Stretching the Boundaries: The Rise of Non-Standard GaugingBy
For a long time there has been a pretty clear line between what might be considered a standard piercing and what falls into the category of extreme modification. A classic staple of extreme mods has been not only to stretch the expected lobes but, t
o stretch and fit plugs/tunnels into a much larger variety of piercings, specifically piercings of the nose and mouth. From the start there are a few things that have to be done differently in order to achieve the right look, making a whole new style and statement.
I can’t stress enough every time that I mention “non standard” or “extreme” modifications just how ingrained into human nature they are! From as early as 5000 BC and across the entire world, tribes of people began to stretch what we now refer to as labret piercings to accommodate larger and larger wooden disks. Hunters as well, in too many places for me to even begin to list, placed tapered bones into their septum to stretch it to a larger and more intimidating size.
While (some) of the reasoning has been left behind for fashion sense, the nature to find new and unique ways to stretch is simply a part of who we are. As I said there are a few different things that are done right from the start to really differentiate one of these piercings. I’ll use the Medusa as an example. The standard Medusa piercing above the upper lip ranges from a 14 to a 20 gauge hole and is done by going horizontally through the lip (at least aimed that way). Common terminology for the more extreme version is a stretched philtrum, for which it’s important to make the piercing at an angle so that the plugs and tunnels can sit properly at a natural angle instead of straight up and down, possibly causing issues with how they will wear.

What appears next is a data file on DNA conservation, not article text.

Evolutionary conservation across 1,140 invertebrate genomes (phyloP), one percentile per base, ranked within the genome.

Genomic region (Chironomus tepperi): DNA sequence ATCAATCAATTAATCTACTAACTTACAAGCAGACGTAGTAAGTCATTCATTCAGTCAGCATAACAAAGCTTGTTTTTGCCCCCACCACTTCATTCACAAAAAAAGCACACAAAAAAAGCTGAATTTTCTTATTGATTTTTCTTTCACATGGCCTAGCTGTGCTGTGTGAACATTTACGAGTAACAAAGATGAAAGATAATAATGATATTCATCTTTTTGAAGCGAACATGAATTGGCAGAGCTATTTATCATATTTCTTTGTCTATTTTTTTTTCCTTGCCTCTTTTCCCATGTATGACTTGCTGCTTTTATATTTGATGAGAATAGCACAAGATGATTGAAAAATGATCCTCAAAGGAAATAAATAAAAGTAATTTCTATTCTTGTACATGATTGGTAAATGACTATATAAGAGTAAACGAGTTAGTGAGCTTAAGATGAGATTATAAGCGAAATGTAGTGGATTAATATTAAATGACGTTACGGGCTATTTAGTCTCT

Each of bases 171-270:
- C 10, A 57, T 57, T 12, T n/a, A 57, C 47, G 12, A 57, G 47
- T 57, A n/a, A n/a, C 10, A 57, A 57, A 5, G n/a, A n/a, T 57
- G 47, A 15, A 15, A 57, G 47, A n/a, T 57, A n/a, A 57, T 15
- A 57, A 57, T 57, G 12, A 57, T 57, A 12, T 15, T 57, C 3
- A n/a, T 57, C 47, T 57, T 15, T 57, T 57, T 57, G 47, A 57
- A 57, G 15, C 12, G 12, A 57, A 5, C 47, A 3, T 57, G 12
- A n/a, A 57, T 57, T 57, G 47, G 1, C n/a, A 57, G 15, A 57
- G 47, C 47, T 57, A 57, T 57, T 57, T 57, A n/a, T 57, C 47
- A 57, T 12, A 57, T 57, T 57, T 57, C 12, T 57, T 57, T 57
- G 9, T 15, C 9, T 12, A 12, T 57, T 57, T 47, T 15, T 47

It’s a perfect example of how even places that people might not think of can be great locations for stretching. Stretching of the septum, nostrils, labrets, and industrials can all be done and when done properly of course, can yield amazing results. Some that have gone to further lengths of unique style and stretched piercings (of nipples and more intimate nature or to sizes upwards of an inch) work to show that with the right patience, practice and care, it’s less a question of if you can and more a question of if you’re dedicated enough to.
Pioneers like Jim Ward and Doug Malloy helped to forward a level of standards and ability, to make practices like stretching a philtrum or stretching nostrils things that are widely accepted in their procedure, health, and ability to be performed on a large scale. The history of our modern day modification is a different story entirely though.
The largest criticism that these piercings tend to come under is the lack of understanding as to how people function with the larger holes in what are more function-intensive areas. While it is true to a certain extent that once a modification of this style is undertaken there is much less room to heal and go back down in size, there are definitely a huge number of people who happily function in their modified state. What can be taken away from all of this is that, while you can never count out the ways to truly make a singular statement, the more severe you get, you can’t put enough thought and time into making sure that you’re truly dedicated to your modifications. The bigger they get, the more a part of you they become, in the best way possible.